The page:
In this embodiment, a network also includes a combined PAD 60, which incorporates a data type identifier, with a connection 62 for receiving combined data from a further telephone 42, a further computer 52, and a facsimile machine 64. The PAD 60 identifies the data, and in the case of voice data, assembles the data into short packets, but assembles data from the facsimile machine or computer 52 into long packets.

The three PADs 40, 50, 60 are connected to a multiplexer 70, which combines all packets, both short and long, for transmission along a common transmission medium 72, for example optical fibre, for example using a SONET protocol. It will appreciated that the multiplexer also serves as a demultiplexer, and performs routing of received data packets to the appropriate PAD. In this embodiment, transmission along the common transmission medium 72 is via separate physical optical fibres or received in transmifted data, as is conventional with ATM network.

It will be appreciated that the functions of the PAD and multiplexer may be distributed differently. For example, packets may be assembled and 8 dissembled directly within a telephone 42 or a computer 52.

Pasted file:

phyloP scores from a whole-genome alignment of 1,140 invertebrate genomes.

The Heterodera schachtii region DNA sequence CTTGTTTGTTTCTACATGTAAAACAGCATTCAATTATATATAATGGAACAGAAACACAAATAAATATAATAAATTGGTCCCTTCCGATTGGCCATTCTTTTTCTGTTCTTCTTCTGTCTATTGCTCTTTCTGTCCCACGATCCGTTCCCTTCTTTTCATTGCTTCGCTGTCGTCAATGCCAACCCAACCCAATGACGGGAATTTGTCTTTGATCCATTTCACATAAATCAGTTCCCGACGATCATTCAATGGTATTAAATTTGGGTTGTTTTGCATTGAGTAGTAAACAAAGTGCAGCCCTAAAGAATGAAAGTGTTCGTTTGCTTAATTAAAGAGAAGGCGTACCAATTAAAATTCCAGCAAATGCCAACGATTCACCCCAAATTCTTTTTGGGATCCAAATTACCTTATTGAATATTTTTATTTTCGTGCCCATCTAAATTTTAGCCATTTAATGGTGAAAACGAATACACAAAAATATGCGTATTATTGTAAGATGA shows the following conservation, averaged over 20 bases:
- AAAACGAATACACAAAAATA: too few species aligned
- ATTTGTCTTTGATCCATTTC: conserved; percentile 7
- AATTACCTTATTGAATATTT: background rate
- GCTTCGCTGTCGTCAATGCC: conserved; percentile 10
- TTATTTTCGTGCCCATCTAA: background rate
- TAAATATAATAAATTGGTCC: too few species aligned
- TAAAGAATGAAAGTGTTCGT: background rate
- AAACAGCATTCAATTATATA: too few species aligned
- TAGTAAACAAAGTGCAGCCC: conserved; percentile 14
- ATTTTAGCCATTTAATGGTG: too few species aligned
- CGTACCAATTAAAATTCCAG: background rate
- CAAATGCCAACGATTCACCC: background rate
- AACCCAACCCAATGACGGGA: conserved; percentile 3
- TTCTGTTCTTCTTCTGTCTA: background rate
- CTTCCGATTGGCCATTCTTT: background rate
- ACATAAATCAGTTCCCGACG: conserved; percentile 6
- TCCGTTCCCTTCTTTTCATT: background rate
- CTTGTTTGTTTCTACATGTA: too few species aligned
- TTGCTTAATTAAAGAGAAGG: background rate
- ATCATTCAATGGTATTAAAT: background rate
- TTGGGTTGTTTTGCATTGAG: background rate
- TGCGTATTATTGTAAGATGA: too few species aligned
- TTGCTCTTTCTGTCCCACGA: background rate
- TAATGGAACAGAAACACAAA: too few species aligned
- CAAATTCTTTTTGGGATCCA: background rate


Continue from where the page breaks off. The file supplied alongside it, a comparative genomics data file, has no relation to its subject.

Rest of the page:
Refening to Fig. 3, one possible implementation of a switch suitable for use in such a network will be described. This implementation has the advantage that it can readily be implemented with only minor modifications to conventional hardware. In the switch 80, an input stream of data is fed to a packet splitter 82. This identifies the incoming data cells as either short or long based on the contents of the additional type flag, strips the type flag from the packets, and produces separated streams of either short or long cells. In this embodiment, the short cells are identical to sta-ndard ATM cells, and the cells can be fed directly to a conventional ATM switch. In the simplified embodiment depicted, the switch has a single input, and two outputs, but, in a practical implementation, a complex multichannel switch, such as a General DataComm Apex switch or the like may be employed.